Airlines Ask Government to Leave Them Out of It
Posted June 20, 2018 5:46 p.m. EDT
American Airlines asked the federal government on Wednesday to stop using its commercial planes for “transporting children who have been separated from their families due to the current immigration policy.”
The announcement, which was posted on American’s website, was the latest fallout from the Trump administration’s decision to separate parents who have arrived at the southern border illegally from their children. Soon after American’s announcement, and similar statements by other major airlines, President Donald Trump signed an executive order to end the separation of families and detain parents and children together.
The involvement of the airline industry in the drama showed just how pervasive and passionate the opposition to the original policy had become. Several flight attendants for American, the world’s largest airline, had posted testimony on public and private social media channels in recent days, describing how they had seen groups of Latino children on domestic flights, accompanied not by parents but by federal agents.
In a tweet Wednesday, Frontier Airlines stated that it would “not knowingly allow our flights to be used to transport migrant children away from their families.” United Airlines said it had told federal officials that they “should not transport immigrant children” who had been separated from their parents. Southwest Airlines asked that “anyone” involved in separating children from their parents not fly with them.
A press secretary for the Department of Homeland Security, Tyler Q. Houlton, said it was unfortunate that airlines “no longer want to partner with the brave men and women of DHS to protect the traveling public, combat human trafficking, and to swiftly reunite unaccompanied illegal immigrant children with their families.”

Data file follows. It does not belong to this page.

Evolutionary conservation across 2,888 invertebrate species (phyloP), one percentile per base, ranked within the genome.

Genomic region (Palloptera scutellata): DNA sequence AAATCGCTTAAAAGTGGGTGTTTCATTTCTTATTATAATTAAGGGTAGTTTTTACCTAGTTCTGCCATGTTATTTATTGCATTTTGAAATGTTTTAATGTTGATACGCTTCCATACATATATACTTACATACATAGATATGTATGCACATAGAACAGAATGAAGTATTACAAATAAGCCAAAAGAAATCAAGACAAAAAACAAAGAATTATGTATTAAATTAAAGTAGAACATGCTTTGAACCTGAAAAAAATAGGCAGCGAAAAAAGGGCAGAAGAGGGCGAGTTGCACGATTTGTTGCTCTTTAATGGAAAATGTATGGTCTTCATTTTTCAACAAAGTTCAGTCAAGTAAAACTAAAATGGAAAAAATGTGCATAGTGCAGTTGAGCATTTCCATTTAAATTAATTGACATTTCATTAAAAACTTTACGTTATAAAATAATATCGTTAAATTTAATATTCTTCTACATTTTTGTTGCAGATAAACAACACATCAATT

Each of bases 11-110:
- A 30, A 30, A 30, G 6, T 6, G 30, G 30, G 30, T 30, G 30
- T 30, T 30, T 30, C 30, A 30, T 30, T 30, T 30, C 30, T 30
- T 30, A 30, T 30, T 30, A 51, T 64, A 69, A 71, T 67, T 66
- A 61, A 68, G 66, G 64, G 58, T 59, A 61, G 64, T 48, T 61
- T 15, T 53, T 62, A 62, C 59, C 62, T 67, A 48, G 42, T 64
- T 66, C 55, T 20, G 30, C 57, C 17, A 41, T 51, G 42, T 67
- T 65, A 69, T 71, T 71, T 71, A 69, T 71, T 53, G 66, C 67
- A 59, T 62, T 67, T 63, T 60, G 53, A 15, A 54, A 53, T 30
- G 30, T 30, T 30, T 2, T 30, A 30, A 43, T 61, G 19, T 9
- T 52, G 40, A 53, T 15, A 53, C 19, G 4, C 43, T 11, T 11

“Despite being provided facts on this issue, these airlines clearly do not understand our immigration laws and the long-standing devastating loopholes that have caused the crisis at our southern border,” Houlton said.
It is difficult to discern whether the children seen by the American Airlines flight crews were those who had been separated from their parents under the administration’s “zero tolerance” policy. Indeed, the airline, in its statement, said that it “has no way to know what kinds of government passengers it transports.”
“While we have carried refugees for nonprofits and the government, many of whom are being reunited with family or friends, we have no knowledge that the federal government has used American to transport children who have been separated from their parents due to the recent immigration policy, but we would be extremely disappointed to learn that is the case,” the statement said.
It continued: “We have therefore requested the federal government to immediately refrain from using American for the purpose of transporting children who have been separated from their families due to the current immigration policy. We have no desire to be associated with separating families, or worse, to profit from it.”
The number of children being moved on domestic flights is unclear. The New York Times contacted media offices of both the Department of Homeland Security and the agency under its jurisdiction, U.S. Immigration and Customs Enforcement, but only received the statement from Houlton in response.
The Times also talked to several flight attendants who said they had been disturbed by seeing Latino children on American Airlines flights, accompanied by government agents. But they declined to give their names for fear of retaliation.